On The Ground


Issue 02

Volume , Issue 02
January 22, 2015



The whining hum of a student’s newly purchased drone pierced the air while we gathered for lottery; only two women were among the sixteen architects assembled, though decidedly more engaging presentations were given than those last year. Houses were the main theme. PIER VITTORIO AURELI with EMILY ABRUZZO will be putting 100,000 of them in San Francisco. Quipping “I do not believe in teaching by confession — I am not a priest,” he set his students to spend the first month researching, looking at urban morphologies, housing typologies and — whether they be in a prison or a monastery — cells.

SUNIL BALD will be working with Brazilian developer RAFAEL BIRMANN, who charmed the school with the opening lecture, about how Brazilian architects “are being hammered and pushed down by the ghost of Niemeyer,” producing inhospitable wastelands of “carchitecture” where “the criminals roam free and we dream of living in prisons.”

THOMAS BEEBY’s students will focus on a single house, placed in impoverished Chicago neighborhoods, to be fully designed by travel week, for the students will spend the rest of the semester drawing MEP plans and picking fixtures.

TATIANA BILBAO (partner ANDREI HARWELL) asked students for ways to save Mexican housing projects and “crazy ideas to push the discussion forward.” Over travel week, teams of two will fan out across Mexico.

HERNAN DIAZ ALONSO, mayor elect of SCI-Arc, announced his as “the studio for those who do not care for solving the problems of the world.” Dismissive of Aureli’s research approach, students will interrogate form, presenting a video as their final deliverable: no drawings, no substantial model. First assignment? Animation tutorials.

LEON KRIER will be teaching his final studio, “a crash course in traditional urbanism” for a New Haven waterfront freed from I-95. They begin with a 1991 assignment from the Prince of Wales Summer School documenting good and bad deployments of traditional elements.

GREG LYNN noted smartly that visitors to L.A. want to see SpaceX or Tesla — and will therefore focus on factories this term. Specifically a scooter factory.

NíALL MCLAUGHLIN promises Bartlett whimsy but also resolved buildings. He had his students build their first ‘artifact’ that night: an interpretation of a past project. They iterated it in a second — built large enough to walk into. The third extends the idea of an assigned partner.


BP 2015 will be across the street from yet-to-be-sold BP 2014, at the corner of Winthrop and Scranton. Scrapping the micro house, it will be a single residence, minimum 1000 sqft. Not scrapped? Starting the design by combining stairs with dwelling codes to make a ‘monster.’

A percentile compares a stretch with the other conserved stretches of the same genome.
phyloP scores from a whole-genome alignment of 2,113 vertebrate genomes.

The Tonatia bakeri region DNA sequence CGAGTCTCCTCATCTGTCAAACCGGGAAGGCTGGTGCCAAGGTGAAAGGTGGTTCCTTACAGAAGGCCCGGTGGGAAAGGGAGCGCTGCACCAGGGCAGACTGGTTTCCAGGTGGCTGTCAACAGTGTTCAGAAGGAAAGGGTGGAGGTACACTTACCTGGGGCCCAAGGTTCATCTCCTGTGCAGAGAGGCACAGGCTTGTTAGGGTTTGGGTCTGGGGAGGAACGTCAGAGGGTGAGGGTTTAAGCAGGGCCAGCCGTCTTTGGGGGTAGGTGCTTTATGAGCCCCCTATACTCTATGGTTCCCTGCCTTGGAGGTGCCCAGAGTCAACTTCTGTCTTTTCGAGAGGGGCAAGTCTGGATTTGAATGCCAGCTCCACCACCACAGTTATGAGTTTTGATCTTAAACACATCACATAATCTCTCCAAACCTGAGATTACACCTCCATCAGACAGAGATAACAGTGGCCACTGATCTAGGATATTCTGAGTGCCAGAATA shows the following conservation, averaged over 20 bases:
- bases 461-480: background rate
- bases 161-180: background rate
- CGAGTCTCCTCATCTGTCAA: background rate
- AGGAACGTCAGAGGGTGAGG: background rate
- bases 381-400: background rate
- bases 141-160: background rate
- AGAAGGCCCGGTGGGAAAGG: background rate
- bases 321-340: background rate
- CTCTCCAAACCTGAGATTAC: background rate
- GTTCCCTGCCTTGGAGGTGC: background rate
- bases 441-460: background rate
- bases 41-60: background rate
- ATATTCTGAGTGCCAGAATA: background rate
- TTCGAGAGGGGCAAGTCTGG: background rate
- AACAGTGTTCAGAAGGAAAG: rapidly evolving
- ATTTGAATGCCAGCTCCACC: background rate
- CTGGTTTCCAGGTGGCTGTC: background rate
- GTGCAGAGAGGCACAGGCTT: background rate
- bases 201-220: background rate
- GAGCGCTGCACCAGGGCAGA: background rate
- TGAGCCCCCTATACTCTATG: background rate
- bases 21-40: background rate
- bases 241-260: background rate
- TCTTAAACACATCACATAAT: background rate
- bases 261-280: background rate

The second year urban studio comes back to a Rebuild by Design project for increasing the resiliency of BRIDGEPORT, where second years spent a wet and freezing afternoon regaled by the unflagging enthusiasm of OPED director DAVID KOORIS.

Led by critics JENNIFER LEUNG and JOYCE HSIANG, the juniors will be looking at performance as an analogue to architecture this term, beginning with a project “Drawing a Scene,” in which they are to analyze a short clip from film or theater through drawing. Under STEVEN HARRIS and MARTA CALDEIRA, the seniors begin their semester looking at Aldo Rossi and type. While they know the building will be in Miami, the brief is — for now — a secret.


DAVID RUSHKOFF gave the first and perhaps only — at least in Paprika!’s tenure here — lecture entirely without slides. Ripping into the very structure of society and questioning the means and ends of its protagonists, in questions he critiqued Rudolph’s impaled capitals, saying their precarious appearance was the architect’s way of announcing, “You are trusting me every second not to be dead.” He was not interested: “That’s not the conversation I want to have with my architect.”

“Narratives cut history like a knife, leaving it flailing. It is imperative for architects to have a narrative that authorizes creative work,” announced ANTHONY VIDLER in his opening seminar on the Enlightenment. He gave a lecture on Thursday to a hall filled to capacity thirty minutes before he began. It did not meet the expectations set by his powerful opening lecture for Arch Theory II: 1968-Present. Insisting “When Bob asked me to teach the course I was puzzled, because I did not think there was any architectural theory after 1968,” he then delivered a sweeping tour of theory in the shadow of world wars past and possible nuclear holocaust future. As he ended the students burst into applause, a first for an opening lecture.

Even though – or perhaps because – their brilliantly yellow onesy costumes had not yet arrived, in a pitched final match in front of packed concrete balconies of students ANNE MA and WINNY TAN of the PIKACHOOS bested MICHAEL COHEN and TYLER PERTMAN of REAL MAGIC to win the F2014 Rudolph Open Championship.

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Volume , Issue 02
January 22, 2015